Long before the Xbox came the Brown Box, a creation that defense contractor engineer Ralph Baer and colleagues built in the late 1960s that would become known as the first real video game system. The video game industry this week mourns Baer, a German-born American who has passed away at the age of 92.
Baer worked on what would become the first multi-player video game console while employed at defense contractor Sanders Associates, which licensed it to TV maker Magnovox. That company brought the system to market in 1972 as the Odyssey, and spawned what is now an industry worth tens of billions of dollars.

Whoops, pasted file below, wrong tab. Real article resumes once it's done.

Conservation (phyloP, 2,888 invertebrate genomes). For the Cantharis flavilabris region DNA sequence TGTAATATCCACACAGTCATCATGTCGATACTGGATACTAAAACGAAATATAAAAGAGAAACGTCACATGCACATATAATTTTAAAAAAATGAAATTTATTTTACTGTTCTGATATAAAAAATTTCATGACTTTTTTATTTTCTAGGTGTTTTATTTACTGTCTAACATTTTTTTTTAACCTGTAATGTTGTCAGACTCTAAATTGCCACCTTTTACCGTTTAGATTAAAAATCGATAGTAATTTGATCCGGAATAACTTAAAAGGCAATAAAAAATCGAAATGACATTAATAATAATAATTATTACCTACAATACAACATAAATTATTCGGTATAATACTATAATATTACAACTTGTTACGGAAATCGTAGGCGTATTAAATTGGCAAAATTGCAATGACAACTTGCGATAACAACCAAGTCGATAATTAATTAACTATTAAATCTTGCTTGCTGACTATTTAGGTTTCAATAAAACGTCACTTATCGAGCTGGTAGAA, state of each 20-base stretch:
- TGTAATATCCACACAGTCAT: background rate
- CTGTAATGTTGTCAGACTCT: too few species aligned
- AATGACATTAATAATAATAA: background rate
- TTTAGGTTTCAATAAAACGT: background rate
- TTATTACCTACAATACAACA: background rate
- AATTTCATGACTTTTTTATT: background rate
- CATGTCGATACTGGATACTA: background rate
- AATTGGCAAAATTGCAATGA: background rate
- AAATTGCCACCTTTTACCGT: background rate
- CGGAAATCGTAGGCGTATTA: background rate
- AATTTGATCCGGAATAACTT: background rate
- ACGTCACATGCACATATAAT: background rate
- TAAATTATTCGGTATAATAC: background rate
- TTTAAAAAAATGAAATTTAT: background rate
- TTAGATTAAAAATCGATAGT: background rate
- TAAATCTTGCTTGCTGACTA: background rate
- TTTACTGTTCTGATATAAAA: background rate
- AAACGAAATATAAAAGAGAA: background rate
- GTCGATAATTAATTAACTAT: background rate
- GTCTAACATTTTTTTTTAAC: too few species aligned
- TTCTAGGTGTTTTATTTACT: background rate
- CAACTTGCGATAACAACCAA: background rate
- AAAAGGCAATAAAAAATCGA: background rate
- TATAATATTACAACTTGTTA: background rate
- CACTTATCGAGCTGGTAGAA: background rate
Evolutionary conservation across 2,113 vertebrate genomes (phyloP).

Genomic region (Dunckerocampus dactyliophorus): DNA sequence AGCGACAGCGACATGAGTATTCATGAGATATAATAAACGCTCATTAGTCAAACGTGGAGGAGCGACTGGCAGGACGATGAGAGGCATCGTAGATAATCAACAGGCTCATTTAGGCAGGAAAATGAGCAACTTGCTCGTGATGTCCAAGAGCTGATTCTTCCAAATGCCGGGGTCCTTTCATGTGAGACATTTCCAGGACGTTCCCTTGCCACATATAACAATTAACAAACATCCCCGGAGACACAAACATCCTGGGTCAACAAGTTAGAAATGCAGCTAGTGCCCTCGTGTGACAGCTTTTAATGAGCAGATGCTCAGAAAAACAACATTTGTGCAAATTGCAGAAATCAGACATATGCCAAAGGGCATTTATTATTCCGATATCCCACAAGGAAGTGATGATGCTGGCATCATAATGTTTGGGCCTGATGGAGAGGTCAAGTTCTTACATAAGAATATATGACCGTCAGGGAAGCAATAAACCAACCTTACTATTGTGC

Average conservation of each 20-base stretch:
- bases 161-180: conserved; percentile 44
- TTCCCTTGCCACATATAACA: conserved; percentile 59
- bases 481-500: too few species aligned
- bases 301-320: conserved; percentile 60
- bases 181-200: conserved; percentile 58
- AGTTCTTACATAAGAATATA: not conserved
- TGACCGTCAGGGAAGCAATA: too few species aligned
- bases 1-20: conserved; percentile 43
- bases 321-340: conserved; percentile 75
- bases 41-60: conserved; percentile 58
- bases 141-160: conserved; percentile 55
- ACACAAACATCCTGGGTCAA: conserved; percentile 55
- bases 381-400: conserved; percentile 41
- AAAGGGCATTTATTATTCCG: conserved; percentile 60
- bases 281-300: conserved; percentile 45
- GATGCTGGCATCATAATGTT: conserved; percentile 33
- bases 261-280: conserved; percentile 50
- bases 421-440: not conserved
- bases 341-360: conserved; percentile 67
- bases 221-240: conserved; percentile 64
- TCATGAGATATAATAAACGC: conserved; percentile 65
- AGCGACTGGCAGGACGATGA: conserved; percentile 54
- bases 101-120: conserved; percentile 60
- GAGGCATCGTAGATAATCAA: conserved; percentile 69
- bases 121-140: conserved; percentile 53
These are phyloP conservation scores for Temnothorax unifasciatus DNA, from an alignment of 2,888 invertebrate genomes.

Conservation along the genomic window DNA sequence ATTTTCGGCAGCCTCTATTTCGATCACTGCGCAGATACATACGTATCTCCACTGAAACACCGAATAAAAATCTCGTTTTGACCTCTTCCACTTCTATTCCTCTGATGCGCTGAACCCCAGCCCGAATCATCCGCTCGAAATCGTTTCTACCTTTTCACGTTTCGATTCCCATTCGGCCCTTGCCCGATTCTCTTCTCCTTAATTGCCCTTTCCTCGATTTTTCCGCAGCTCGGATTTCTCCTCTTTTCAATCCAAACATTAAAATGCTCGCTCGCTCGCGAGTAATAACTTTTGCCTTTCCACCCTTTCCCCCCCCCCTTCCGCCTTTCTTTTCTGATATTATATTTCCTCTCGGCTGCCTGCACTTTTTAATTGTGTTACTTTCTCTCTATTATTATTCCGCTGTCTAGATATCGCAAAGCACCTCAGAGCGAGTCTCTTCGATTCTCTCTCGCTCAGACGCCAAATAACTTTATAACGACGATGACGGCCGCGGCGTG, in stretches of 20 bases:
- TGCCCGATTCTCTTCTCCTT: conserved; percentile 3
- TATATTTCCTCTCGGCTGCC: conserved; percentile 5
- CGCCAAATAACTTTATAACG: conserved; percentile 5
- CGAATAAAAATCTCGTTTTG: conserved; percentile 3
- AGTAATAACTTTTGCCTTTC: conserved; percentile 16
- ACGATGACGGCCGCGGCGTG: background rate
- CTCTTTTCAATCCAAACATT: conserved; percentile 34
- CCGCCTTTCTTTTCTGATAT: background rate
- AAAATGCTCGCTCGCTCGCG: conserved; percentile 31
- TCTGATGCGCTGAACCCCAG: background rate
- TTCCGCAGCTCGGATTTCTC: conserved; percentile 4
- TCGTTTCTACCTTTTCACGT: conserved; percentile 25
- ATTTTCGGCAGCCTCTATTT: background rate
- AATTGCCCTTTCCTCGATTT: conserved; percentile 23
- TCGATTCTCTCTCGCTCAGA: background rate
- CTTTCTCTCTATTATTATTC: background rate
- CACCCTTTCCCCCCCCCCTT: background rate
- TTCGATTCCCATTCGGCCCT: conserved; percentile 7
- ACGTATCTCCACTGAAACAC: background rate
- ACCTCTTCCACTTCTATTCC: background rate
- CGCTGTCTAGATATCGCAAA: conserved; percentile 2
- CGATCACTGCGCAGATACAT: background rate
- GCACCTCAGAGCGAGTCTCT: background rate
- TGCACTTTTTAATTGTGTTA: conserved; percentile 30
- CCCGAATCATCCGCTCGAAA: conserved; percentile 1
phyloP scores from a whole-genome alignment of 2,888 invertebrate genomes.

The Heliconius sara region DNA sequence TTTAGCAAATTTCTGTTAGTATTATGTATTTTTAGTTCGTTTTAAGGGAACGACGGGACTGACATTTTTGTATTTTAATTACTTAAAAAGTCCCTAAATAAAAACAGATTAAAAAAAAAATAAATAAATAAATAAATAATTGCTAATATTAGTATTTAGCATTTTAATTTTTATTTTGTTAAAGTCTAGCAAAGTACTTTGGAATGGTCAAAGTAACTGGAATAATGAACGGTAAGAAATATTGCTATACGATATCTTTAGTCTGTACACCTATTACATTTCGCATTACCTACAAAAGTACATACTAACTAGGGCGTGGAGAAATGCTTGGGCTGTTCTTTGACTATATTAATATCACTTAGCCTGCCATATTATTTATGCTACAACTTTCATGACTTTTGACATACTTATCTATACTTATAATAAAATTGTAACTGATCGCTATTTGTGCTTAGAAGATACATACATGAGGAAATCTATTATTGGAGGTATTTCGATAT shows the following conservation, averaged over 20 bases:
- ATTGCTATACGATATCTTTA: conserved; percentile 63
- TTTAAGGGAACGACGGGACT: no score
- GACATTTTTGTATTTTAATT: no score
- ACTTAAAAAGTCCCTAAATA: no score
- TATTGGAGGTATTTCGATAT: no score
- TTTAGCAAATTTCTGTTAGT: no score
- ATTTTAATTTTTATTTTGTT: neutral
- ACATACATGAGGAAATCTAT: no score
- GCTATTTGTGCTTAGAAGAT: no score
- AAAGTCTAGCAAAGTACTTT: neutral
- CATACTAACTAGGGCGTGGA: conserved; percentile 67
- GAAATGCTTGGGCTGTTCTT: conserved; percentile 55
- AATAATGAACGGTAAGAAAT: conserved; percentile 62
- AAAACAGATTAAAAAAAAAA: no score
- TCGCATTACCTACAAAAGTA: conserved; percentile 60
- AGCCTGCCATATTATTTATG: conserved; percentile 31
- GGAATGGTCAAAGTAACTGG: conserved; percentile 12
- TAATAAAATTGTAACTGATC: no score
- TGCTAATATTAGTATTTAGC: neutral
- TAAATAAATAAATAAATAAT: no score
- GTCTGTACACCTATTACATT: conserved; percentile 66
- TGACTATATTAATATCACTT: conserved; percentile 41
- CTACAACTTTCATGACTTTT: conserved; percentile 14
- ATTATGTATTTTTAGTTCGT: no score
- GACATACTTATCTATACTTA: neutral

That original system, which worked on TV sets, included games such as ping pong, checkers and target shooting. Baer donated his early models and schematics to the Smithsonian Institution and the collection can be found at the National Museum of American History.
Baer told his own story in a book published in 2005 called "Videogames in the Beginning."
Baer's accomplishments, which also included creating popular electronic toys like the single-chip memory game Simon and early work on CD-ROMs and digital imagery, have been recognized many times over. He was named a National Medal of Technology winner in 2004 and was inducted into the National Inventors Hall of Fame in 2010.
This story, "Father of video games Ralph Baer dead at 92" was originally published by Network World.